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How Exercise Prescription should Work

Writing an exercise prescription for a patient, exercise provided with the specific instructions on frequency, intensity, time, and type, should be common practice for physicians (Phillips & Kennedy, 2012). Physical activity has numerous health benefits and is strongly linked to disease prevention. The amount of physical activity or inactivity gets is responsible for 50% of health status and is one of three modifiable behaviors that impact health (Sallis, 2014). It would make sense for physicians to be knowledgeable about how to perform a variety of different exercise modalities, the effects of exercise on the their patients’ health, and how to write specific prescriptions for patients.

Unfortunately, most physicians and healthcare professionals are not well versed in exercise prescription. In a survey of Canadian family medicine residents rated their knowledge of physical activity guidelines as low, self reported themselves as not very competent to prescribe exercise to prevent disease, and had low confidence in their ability to prescribe exercise for those with chronic disease (Solomundson, Kohle, & McKenzie, 2016). Many healthcare workers are very knowledgeable about their specific area and how to treat pathologies with either medicine or surgical interventions. Their long and in depth education tends to exclude the basics of exercise and how to recommend it. A full 90% of pharmacy schools in the United States do not have coursework dedicated to exercise prescription, or the basics of designing physical fitness programs (Dirks-Naylor, Griffiths, Gibson, & Luu, 2016). It is likely most medical school curricula do not emphasize exercise program design as well.

Instead of being the ones to prescribe exercise physicians and other medical professionals should have a referral network of those skilled in exercise prescription. These professions include primarily physical therapists, personal trainers, and strength and conditioning coaches. Physical therapists are highly educated health care professionals, who work with patients to improve functional mobility and reduce chronic pain. Most physical therapists are experts at designing purposeful exercise programs that improve strength, power, flexibility, balance, and know how to treat any meaningful pathophysiology of the musculoskeletal system (Moffat et al., 2012). Physical therapists are exercise experts, know how to work with patients with reduced function, and know how to work with patients across the lifespan. For older or patients with reduced functional capacity due to injury, physicians should refer to a physical therapist for exercise prescription.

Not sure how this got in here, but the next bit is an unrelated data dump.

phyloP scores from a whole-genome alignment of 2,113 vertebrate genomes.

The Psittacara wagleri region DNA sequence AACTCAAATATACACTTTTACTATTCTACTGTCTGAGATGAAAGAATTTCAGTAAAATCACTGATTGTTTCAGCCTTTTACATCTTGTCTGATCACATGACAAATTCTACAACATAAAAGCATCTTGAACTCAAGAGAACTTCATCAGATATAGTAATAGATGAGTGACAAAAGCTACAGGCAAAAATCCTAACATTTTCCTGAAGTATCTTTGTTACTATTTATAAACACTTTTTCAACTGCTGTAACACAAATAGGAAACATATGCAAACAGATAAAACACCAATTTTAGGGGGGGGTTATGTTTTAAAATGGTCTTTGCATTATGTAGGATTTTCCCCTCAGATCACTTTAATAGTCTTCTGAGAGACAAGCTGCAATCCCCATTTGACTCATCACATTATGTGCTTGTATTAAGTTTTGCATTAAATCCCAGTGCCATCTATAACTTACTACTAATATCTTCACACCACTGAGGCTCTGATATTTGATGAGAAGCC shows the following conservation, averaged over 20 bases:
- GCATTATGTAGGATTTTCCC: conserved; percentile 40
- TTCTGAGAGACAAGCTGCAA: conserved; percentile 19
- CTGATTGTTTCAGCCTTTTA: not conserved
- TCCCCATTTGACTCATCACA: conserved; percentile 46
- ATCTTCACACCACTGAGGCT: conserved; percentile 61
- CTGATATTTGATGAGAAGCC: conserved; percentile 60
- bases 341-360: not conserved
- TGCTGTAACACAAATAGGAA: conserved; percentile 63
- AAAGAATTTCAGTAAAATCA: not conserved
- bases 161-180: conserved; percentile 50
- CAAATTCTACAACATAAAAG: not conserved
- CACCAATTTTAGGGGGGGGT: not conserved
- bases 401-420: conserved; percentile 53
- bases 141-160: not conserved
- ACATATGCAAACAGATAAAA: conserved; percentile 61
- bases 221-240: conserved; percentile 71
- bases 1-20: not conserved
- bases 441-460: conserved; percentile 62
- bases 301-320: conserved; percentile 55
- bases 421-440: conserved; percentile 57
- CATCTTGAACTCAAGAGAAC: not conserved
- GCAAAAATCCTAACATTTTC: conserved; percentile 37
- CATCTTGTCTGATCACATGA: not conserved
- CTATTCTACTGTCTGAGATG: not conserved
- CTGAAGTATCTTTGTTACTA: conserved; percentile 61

If a patient is relatively healthy based on a screening they can be referred to a personal trainer or strength coach. Personal trainers and coaches should at least possess a bachelor’s degree and a reputable certification from well credentialed organization like NASM, ACSM, or NSCA to ensure that fitness professionals use an individualized approach, asses the client’s needs and limitations, train clients regarding their health and fitness needs, design safe and effective exercise programs, and provide the guidance to help clients achieve their personal health fitness goals (Waryasz, Daniels, Gil, Suric, & Eberson, 2016). Physicians should make sure that the trainers they refer out too are well qualified, as there is very little standardization in quality of care in the fitness industry.

Soon we will see doctors and health care professionals write a general prescription for the frequency, intensity, type, and time amount for exercise. The prescription will give the exercise professional guidance on how the patient’s needs and limitations, and the personal trainer will be responsible for implementing the prescription. Exercise prescription should ultimately be a collaborative process with health and fitness professionals and the medical community.


Dirks-Naylor, A. J., Griffiths, C. L., Gibson, J. L., & Luu, J. A. (2016). The prevalence of exercise prescription-related course offerings in United States pharmacy school curricula: Exercise is Medicine. Advances in Physiology Education, 40(3), 319-322.

Moffat, M., Hegenscheidt, S., Ng, S., Reid, D., Rotem-Lehrer, N., & Tremblay, M. (2012). Evidence-based exercise prescription: Raising the standard of delivery. International Musculoskeletal Medicine, 34(1), 21-36. Phillips, E. M., & Kennedy, M. A. (2012). The exercise prescription: A tool to improve physical activity. Pm&r, 4(11), 818-825.

Sallis, R. (2014). Exercise is medicine: A call to action for physicians to assess and prescribe exercise. The Physician and Sportsmedicine, 43(1), 22-26.

Solomundson, K., Kohle, M., & McKenzie, D. (2016). Are we adequately preparing the next generation of physicians to prescribe exercise as prevention and treatment? Residents express the desire for more training in exercise prescription. Canadian Medical Education Journal, 7(2), E79-E96.

Waryasz, G. R., Daniels, A. H., Gil, J. A., Suric, V., & Eberson, C. P. (2016).

Personal trainer demographics: Current practice trends and common trainee injuries. Orthopedic Reviews, 8(3), 98-105.

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